Bringing Out the Dead
- rated - HOT! HOT! HOT!
Tough love and fierce beauty
The film commences with Scorsese's trademark narration. Nicolas Cage,
playing ambulance driver and paramedic Frank Pierce (is it significant
that this was the name of the main character in MASH?). Cage, as Frank,
deadpans the narration as if it were film noir or and episode of TV's
Then Scorsese shows us how paramedics do their work. He goes over the
medical technique in detail, as he did for gambling in Casino. He even
has a speaking role as one of the two radio dispatchers (the other is
Queen Latifah, and the two of them carry on a strange and funny ritual
of flirtation and rejection). Bringing Out the Dead is deliberately
like Taxidriver in its look. It is as if Scorsese and writer Paul
Schrader decided that they wanted to make Taxidriver again for the new
millennium, but didn't want to do it again with taxis, so one of them
says: "I know. Not taxis. Ambulances!"
So we have Scorsese (and Schrader) revisiting old territory to a
degree, but the result is far from a rehash. This is something quite
different. Even the New York of its setting struck me as different -
it's the old New York of the early 1990s - not the new clean (some say
sanitised) version of the new millennium. And this is an intensely
spiritual film. It plays with notions of life and death, damnation and
salvation, hope and despair, and love and faith. So it's fertile ground
for Catholic Scorsese and Calvinist Schrader.
Because Frank is a paramedic, he has some hold over life and death. He
"plays God" in a manner of speaking. In one very funny scene he
promises to take a man with a manic death-wish to the "termination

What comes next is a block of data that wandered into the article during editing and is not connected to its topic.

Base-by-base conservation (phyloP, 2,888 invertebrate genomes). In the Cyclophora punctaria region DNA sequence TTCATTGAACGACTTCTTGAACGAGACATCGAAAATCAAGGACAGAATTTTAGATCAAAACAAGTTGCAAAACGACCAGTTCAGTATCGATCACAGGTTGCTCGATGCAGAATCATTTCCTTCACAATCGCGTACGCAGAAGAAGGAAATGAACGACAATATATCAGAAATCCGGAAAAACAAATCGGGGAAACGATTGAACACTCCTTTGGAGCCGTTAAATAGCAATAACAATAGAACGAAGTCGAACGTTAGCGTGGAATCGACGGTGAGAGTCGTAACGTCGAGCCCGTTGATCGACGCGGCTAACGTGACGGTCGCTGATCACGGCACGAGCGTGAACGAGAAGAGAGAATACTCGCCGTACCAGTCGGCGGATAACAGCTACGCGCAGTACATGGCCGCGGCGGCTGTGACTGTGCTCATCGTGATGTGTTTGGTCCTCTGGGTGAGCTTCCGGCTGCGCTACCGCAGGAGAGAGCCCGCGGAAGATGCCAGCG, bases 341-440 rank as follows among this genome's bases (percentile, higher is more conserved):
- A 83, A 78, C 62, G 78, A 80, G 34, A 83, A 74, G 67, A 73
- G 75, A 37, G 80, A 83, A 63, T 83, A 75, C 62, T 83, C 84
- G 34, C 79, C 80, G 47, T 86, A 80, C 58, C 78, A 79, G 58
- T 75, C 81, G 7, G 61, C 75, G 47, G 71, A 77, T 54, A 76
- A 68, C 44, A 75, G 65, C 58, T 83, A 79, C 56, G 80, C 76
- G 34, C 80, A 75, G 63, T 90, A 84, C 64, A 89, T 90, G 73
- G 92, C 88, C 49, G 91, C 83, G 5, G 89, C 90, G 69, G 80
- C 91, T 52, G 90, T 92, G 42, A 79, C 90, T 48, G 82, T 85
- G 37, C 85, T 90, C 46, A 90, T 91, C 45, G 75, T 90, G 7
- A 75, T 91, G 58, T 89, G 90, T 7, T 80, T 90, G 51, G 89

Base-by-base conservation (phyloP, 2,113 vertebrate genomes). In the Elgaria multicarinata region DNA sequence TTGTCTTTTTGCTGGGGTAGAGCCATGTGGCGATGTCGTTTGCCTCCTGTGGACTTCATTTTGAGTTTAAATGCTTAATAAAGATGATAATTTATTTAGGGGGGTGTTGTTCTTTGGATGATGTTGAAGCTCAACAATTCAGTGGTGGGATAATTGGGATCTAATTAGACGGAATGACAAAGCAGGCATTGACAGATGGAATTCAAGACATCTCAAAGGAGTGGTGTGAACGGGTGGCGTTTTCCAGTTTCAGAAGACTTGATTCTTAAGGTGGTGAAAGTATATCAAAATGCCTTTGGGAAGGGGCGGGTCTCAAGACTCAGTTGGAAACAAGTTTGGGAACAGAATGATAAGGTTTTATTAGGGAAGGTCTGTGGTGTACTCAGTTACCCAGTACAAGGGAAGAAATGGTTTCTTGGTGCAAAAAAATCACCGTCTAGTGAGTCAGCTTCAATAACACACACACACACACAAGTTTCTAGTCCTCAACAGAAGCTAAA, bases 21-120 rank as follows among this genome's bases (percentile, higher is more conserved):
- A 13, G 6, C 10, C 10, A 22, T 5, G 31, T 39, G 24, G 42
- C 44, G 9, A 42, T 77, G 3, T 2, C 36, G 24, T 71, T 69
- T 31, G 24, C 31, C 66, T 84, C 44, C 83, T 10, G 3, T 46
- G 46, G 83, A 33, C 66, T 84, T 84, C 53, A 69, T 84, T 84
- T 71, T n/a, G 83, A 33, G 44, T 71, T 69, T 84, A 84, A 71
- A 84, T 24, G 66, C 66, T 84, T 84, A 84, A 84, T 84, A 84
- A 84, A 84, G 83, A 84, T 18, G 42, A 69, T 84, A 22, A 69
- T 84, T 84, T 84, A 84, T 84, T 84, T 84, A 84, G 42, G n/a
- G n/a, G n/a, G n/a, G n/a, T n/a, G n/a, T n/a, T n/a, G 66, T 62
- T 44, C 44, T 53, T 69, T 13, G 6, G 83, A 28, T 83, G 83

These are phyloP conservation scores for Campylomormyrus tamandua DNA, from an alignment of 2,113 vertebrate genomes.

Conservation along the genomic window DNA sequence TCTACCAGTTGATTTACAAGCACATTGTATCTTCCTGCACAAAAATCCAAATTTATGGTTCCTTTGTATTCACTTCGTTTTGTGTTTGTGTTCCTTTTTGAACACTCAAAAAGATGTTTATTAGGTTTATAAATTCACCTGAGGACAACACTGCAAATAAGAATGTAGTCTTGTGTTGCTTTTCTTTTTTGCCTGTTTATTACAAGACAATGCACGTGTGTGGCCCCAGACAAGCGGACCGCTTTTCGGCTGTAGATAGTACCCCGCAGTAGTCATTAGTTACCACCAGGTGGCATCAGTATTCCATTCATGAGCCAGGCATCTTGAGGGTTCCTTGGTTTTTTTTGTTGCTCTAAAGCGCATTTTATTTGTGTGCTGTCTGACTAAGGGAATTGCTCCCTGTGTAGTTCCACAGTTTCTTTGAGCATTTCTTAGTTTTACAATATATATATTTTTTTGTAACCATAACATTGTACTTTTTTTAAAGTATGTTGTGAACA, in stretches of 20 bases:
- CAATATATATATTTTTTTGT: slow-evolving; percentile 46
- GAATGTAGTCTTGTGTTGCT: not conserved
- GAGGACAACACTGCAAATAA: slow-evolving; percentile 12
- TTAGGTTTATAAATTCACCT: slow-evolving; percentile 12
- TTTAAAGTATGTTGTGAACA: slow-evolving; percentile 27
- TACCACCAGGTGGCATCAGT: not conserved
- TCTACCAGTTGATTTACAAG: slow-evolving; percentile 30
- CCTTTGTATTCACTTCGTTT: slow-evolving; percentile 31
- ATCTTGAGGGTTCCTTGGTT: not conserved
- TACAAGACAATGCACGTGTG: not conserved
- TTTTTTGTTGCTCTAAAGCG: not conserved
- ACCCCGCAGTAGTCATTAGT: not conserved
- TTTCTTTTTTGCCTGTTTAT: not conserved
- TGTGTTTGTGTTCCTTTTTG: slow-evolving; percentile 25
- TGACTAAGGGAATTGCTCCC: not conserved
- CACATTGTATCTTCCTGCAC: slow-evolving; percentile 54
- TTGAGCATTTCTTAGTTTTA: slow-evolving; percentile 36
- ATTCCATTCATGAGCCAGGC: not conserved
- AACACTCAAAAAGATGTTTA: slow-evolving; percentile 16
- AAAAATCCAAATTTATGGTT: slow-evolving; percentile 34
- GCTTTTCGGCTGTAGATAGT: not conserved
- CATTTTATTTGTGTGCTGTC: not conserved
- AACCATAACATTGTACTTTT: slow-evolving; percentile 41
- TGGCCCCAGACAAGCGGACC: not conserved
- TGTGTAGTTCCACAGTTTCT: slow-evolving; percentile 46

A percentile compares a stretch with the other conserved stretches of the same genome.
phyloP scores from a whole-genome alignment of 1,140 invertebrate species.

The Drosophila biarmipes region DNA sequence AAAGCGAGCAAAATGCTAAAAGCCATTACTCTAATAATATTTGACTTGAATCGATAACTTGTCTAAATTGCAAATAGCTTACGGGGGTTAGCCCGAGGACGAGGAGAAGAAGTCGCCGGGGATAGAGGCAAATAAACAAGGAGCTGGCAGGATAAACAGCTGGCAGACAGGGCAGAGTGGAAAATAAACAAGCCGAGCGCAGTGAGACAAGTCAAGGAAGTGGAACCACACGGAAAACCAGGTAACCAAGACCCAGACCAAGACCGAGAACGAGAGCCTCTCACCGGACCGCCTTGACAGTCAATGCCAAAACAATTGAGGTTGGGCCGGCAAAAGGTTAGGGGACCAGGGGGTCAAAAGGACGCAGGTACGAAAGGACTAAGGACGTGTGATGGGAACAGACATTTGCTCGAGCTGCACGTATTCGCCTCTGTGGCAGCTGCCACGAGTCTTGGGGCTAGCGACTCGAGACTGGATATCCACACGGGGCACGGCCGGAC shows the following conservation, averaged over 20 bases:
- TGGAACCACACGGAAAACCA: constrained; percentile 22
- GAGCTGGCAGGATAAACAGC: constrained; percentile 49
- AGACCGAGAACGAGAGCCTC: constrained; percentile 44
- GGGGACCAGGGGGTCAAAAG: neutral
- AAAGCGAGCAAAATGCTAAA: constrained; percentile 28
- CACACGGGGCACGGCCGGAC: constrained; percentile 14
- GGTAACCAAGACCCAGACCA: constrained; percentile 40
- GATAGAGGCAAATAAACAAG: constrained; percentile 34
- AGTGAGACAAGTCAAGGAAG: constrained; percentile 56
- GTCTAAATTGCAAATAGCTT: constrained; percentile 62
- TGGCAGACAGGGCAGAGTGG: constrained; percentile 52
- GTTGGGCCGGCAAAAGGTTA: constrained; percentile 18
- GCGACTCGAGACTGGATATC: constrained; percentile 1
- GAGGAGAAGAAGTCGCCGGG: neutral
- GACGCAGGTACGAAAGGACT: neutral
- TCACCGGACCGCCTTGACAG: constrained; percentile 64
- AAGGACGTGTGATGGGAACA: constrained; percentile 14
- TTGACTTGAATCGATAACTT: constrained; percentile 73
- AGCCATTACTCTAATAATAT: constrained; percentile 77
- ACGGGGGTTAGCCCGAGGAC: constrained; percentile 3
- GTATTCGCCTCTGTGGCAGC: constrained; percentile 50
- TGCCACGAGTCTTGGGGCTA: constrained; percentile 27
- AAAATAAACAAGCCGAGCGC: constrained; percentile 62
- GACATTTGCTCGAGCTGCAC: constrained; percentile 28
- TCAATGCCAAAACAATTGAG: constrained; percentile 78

room" of the hospital, where he can select his preferred method of
death. But it's not a role Frank is handling well. He says: "The God of
Hellfire is not a role anyone wants to play". Later he says "They
taught me to act without thinking... I came to realise that my work was
less about saving lives than about bearing witness. I was a grief mop"
But Frank is not having a good run of luck when it comes to saving
people. When he finally does manage to save someone, it is someone
"unworthy" - a drug dealer.
There's religious imagery galore here. One character is impaled on a
stake and just hangs there (like an accidental crucifixion). A black
woman in the Oasis is like a Mary Magdalene. Just the visual images of
the film would be enough reason to see it even if there were no plot.
During a drug scene Scorsese bathes the screen in red. It reminded me
of Roger Corman's film of Edgar Allen Poe's story "The Mask of the Red
There's also a lot of humour. Frank has three very strange paramedic
partners, all of whom try to cope with thre horror in the best way they
can. John Goodman copes by eating, Ving Rhames is a zealous Christian
who claims credit for "miracles," and Tom Sizemore is a violent loony.
There's a funny recurring gag about a junkie named Noel who wants to
die. It's mostly the blackest of black humour.
Frank is trying to hang on in the midst of the appalling suffering and
horror of the city: "This city - it'll kill you if you aren't strong
enough". He makes his living saving lives, but he is the one who needs
a saviour. He might have found it in Mary, the daughter of a patient he
is trying to save. Will they get together? Will it help them (she
herself is a recovering junkie). Frank tells her about his anxieties,
and that he's "waiting for his heart to stabilize".
The film is a basically just set of incidents and characters. But
Scorsese, the master, transcends that structure and gives us a
clear-eyed, tough-minded essay on despair, pain, hope and redemption.
Tough love and fierce beauty, you might say.